Name: Mastic Tree – Schinia
Scientific Name: Pistacia lentiscus
It is an evergreen resinous shrub that can reach up to 4m and has dark green leaves and trunk covered with light brown bark. The flowers of the plant are brown-green [1,3].
This plant has a wide distribution in the Mediterranean countries, the Atlantic islands and in Cyprus as it is located from Akamas and Akrotiri to Pentadactylus and Karpasia at altitudes up to 800m. In Cyprus, Schinia is a very common native species that participates in many different habitats with characteristic shrub vegetation .
Its flowers appear between February and March while the fruiting is observed from September to December [1,3].
Characteristics – Properties
The adjective lentiscus that characterizes the species comes from the Latin language and is synonymous with the Greek word schoini. Although not widely known, Schinia is the plant from which a variety of Chios mastic is widely used in confectionery, bakery, perfumery and pharmaceuticals and cosmetics [1,2,3].
Ancient times – Uses
Schinias is one of the plants that has been recorded on our island since ancient times and was known both for its aromatic properties and for the production of resin which was fully exploited by the Cypriots. Initially it is reported that the remains of the fruit of the plant were found in the 6th millennium BC. but also in other great settlements of antiquity such as Sotira and Kissonerga. It is also noted that dated texts of the British period have been found which refer to efforts to develop a mastic production industry in Cyprus corresponding to the existing Chios industry given the widespread development and spread of the plant in Cyprus .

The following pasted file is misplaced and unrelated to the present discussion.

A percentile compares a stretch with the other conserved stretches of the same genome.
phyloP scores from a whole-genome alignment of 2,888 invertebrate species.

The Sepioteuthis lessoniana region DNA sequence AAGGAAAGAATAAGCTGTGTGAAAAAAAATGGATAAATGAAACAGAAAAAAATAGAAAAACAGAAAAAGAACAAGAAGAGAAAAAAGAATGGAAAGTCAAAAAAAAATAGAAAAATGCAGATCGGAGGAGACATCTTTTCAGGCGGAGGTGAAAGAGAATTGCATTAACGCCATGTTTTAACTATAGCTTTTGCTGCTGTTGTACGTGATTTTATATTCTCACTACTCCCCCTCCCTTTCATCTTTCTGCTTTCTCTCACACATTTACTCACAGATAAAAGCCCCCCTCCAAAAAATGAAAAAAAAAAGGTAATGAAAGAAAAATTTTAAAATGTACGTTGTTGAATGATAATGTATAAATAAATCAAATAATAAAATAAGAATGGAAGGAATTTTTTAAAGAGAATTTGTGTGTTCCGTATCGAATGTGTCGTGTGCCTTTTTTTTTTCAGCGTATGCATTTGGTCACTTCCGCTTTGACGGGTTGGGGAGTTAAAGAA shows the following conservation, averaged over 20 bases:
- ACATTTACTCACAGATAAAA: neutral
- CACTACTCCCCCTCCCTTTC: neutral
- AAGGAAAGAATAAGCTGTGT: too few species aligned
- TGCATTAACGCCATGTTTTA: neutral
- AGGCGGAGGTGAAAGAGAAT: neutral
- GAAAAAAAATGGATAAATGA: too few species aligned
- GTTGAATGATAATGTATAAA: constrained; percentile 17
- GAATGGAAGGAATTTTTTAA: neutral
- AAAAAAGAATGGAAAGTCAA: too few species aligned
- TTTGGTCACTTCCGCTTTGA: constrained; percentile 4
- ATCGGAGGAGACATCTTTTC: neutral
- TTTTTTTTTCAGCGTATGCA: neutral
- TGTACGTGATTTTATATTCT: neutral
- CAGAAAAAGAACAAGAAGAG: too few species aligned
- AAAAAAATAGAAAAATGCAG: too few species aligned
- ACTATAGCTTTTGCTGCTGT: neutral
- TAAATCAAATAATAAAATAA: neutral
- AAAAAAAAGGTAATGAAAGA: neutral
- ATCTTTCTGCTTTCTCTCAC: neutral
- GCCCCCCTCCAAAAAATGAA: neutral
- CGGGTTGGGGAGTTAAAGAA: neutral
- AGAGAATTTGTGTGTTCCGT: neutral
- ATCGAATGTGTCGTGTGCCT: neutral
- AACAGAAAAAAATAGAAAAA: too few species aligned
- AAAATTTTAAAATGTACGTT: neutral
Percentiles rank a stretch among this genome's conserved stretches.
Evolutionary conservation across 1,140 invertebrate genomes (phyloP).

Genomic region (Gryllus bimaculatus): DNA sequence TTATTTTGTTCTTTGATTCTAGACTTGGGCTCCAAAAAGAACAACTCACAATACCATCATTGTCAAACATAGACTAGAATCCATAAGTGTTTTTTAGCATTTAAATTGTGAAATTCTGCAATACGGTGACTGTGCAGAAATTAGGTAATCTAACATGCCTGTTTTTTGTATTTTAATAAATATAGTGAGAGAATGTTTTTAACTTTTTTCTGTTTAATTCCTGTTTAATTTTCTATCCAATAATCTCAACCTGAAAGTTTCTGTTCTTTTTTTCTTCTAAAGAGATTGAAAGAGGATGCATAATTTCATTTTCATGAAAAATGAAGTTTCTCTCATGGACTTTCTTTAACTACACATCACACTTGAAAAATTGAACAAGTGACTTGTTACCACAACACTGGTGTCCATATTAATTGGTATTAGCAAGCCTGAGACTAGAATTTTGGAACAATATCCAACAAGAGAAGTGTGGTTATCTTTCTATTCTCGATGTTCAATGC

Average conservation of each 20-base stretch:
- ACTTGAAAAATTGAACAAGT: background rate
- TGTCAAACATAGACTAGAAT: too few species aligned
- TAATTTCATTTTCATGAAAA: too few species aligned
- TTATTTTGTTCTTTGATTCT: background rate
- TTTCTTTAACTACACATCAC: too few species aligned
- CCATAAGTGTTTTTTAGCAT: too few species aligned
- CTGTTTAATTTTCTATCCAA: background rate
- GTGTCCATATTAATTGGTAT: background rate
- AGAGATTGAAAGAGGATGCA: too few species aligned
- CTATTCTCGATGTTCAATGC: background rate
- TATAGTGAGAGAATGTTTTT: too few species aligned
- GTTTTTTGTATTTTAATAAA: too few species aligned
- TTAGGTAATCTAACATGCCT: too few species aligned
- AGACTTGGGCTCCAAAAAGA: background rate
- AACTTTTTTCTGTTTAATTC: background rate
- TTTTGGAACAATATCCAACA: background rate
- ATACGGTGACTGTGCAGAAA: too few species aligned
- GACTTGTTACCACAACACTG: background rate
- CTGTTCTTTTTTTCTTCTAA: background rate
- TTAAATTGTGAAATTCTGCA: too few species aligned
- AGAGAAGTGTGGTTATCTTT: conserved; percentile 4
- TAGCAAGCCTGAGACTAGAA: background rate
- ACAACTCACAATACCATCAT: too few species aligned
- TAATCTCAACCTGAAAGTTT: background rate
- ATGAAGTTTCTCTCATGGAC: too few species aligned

Residents of the plant’s spreading areas as well as the Cypriots from the very beginning realized and took full advantage of the aromatic properties of Schinias. Indicatively, it is said that the branches of the plant are still used today for fumigation of traditional sausages while in the wider Karpasian region they were used for fumigation of tobacco leaves. In addition, wood has been a major source of charcoal production and the sprouts have been used for tying traditional flesh since they are particularly durable and flexible. At the same time, fruits are widely used in the production of traditional sausages, they are used as a flavoring for cooking hunts and can also be eaten fresh or roasted as an accompaniment to traditional zivania and other drinks. Also, the plant extracts oil which is used as a skin therapeutic and is particularly astringent, and soothing for ear pain. At the same time, oil applied to small piles was used as a raw material for the creation of torches for illumination while in some areas it was edible material replacing in some cases other known oils [1,2,3].
Although Schinia is widespread and does not appear to be under particular pressure, free grazing, expansion of residential areas with half-timbered areas and environmental pollution could be potential hazards for this plant. It is up to everyone to protect this important and useful plant so that we can continue to receive all of these goods that he reluctantly offers us. Can we?
 Χατζηκυριάκου Γ., 2007: Αρωματικά και Αρτυματικά Φυτά στην Κύπρο. Πολιτιστικό Ίδρυμα Τραπέζης Κύπρου, 2007